# Does trivial cohomology imply trivial homology? Does $\operatorname{Hom}(A,\mathbb Z) = \operatorname{Ext}^1(A, \mathbb Z) = 0$ imply $A = 0$?

Is there a topological space $X$ such that $H^i(X; \mathbb{Z}) = 0$ for all $i > 0$, but $H_n(X; \mathbb{Z}) \neq 0$ for some $n > 0$?

In his answer to the question Is homology determined by cohomology?, Qiaochu Yuan points out that for a Moore space $X = M(A, n)$,

\begin{align*} H^n(X; \mathbb{Z}) &\cong \operatorname{Hom}(A, \mathbb{Z})\\ H^{n+1}(X; \mathbb{Z}) &\cong \operatorname{Ext}^1(A, \mathbb{Z}) \end{align*}

and $H^i(X; \mathbb{Z}) = 0$ for all $i > 0$. As $\operatorname{Hom}(\mathbb{Q}, \mathbb{Z}) = \operatorname{Hom}(\mathbb{Q}\oplus\mathbb{Q}, \mathbb{Z}) = 0$ and $\operatorname{Ext}^1(\mathbb{Q}, \mathbb{Z}) \cong \mathbb{R} \cong \mathbb{R}\oplus\mathbb{R} \cong \operatorname{Ext}^1(\mathbb{Q}\oplus\mathbb{Q}, \mathbb{Z})$, we see that $M(\mathbb{Q}, n)$ and $M(\mathbb{Q}\oplus\mathbb{Q}, n)$ have the same cohomology, but different homology because $\mathbb{Q} \not\cong \mathbb{Q}\oplus\mathbb{Q}$.

The above shows that, in general, cohomology does not determine homology, but my question is about the specific case where the cohomology is trivial.

Note, if there is an example of a topological space $X$ with trivial cohomology but non-trivial homology, then there is also an example among the Moore spaces. More precisely, if $H_n(X; \mathbb{Z}) \cong A \neq 0$, then $M(A, n)$ also has trivial cohomology but non-trivial homology. Therefore, my initial question is equivalent to the following algebraic question:

Is there a non-trivial abelian group $A$ such that $\operatorname{Hom}(A, \mathbb{Z}) = 0$ and $\operatorname{Ext}^1(A, \mathbb{Z}) = 0$?

If an example of such a group exists, it must not be finitely generated. As such, if there is an $X$ with trivial cohomology but non-trivial homology, it cannot be homotopy equivalent to a compact manifold.

• So far I can show that we can assume WLOG that $A$ is torsion-free, and from here $A$ must also be reduced (have no nontrivial divisible subgroups). – Qiaochu Yuan Apr 9 '16 at 5:33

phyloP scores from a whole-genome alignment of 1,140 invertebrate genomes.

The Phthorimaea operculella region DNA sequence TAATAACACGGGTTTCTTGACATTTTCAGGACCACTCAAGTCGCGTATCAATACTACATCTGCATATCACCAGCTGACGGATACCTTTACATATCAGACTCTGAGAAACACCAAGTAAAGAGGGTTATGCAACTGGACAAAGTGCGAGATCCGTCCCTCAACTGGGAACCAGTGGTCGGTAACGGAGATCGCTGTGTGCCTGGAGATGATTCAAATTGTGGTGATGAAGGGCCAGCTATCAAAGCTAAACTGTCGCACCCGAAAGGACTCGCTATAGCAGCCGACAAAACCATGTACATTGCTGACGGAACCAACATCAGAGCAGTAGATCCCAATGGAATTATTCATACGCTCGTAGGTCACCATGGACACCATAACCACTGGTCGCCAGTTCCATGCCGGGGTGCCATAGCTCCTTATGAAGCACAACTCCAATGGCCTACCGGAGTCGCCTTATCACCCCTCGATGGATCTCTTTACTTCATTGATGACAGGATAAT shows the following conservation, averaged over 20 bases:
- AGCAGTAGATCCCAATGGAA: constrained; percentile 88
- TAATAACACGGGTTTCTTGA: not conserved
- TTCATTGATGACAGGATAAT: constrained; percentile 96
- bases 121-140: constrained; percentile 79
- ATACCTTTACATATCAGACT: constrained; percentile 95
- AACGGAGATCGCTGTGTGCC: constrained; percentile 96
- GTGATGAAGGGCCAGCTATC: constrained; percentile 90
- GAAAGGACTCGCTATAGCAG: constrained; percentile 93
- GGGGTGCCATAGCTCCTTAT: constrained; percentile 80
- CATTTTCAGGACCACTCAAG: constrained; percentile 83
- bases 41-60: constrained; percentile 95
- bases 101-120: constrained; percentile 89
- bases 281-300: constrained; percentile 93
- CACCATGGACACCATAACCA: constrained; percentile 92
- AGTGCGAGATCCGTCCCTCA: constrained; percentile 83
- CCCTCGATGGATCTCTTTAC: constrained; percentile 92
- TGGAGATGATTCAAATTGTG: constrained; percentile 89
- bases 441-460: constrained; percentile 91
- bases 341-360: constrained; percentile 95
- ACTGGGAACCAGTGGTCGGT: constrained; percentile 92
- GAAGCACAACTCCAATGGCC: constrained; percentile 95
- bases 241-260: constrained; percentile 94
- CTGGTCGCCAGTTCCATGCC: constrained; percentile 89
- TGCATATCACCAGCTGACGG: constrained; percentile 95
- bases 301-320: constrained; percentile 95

No such groups exist.

Suppose $\operatorname{Ext}(A,\mathbb{Z})=\operatorname{Hom}(A,\mathbb{Z})=0$. First, note that the functor $\operatorname{Ext}(-,\mathbb{Z})$ turns injections into surjections (this follows from the long exact sequence and the fact that $\operatorname{Ext}^2$ always vanishes for abelian groups). So we must have $\operatorname{Ext}(B,\mathbb{Z})=0$ for all subgroups $B\subseteq A$. In particular, this means every finitely generated subgroup of $A$ is free, so $A$ is torsion-free.

Now fix a prime $p$ and consider the short exact sequence $0\to pA\to A\to A/pA\to 0$. Since $A$ is torsion-free, $pA\cong A$. The Ext exact sequence $$\operatorname{Hom}(pA,\mathbb{Z})\to \operatorname{Ext}(A/pA,\mathbb{Z})\to \operatorname{Ext}(A,\mathbb{Z})$$ now tells us that $\operatorname{Ext}(A/pA,\mathbb{Z})=0$. But $A/pA$ is just a direct sum of copies of $\mathbb{Z}/p$, so this implies $A/pA=0$. Thus $pA=A$ for all primes $p$.

This means that $A$ is a divisible torsion-free group, and hence actually a $\mathbb{Q}$-vector space. Since $\operatorname{Ext}(\mathbb{Q},\mathbb{Z})\neq 0$, this implies $A=0$.

• Do you know if there is such a group $A$ if we drop the abelian hypothesis? – Michael Albanese Apr 10 '16 at 2:22
• What do you mean by $\operatorname{Ext}(A,\mathbb{Z})$ if $A$ is nonabelian? – Eric Wofsey Apr 10 '16 at 2:34
• Maybe @MichaelAlbanese meant modules over a ring in place of Abelian groups? By the way, just to make sure I got this straight, if we apply the long exact sequence of homology/cohomology and the mapping cylinder construction, is it true we can conclude that a map $f:X\rightarrow Y$ induces isomorphisms on $H_\bullet(-,\mathbb Z)$ iff it does so on $H^\bullet(-,\mathbb Z)$? – user46652 Apr 10 '16 at 23:11
• @EricWofsey: Ah, completely forgot $A$ needs to be a $\mathbb{Z}$-module. Thanks. – Michael Albanese Apr 11 '16 at 1:46
• @math: I guess this is not quite obvious if there are infinitely many summands. Here's another way to think about it. A map $X\to M$ is the same thing as an $H\mathbb{F}_p$-module map $H\mathbb{F}_p\wedge X\to M$. So we wish to show that if there are no nonzero $H\mathbb{F}_p$-module maps $H\mathbb{F}_p\wedge X\to \Sigma^i H\mathbb{F}_p$ for all $i$, there are also no nonzero $H\mathbb{F}_p$-module maps $H\mathbb{F}_p\wedge X\to M$ for any $M$. – Eric Wofsey Feb 1 at 6:49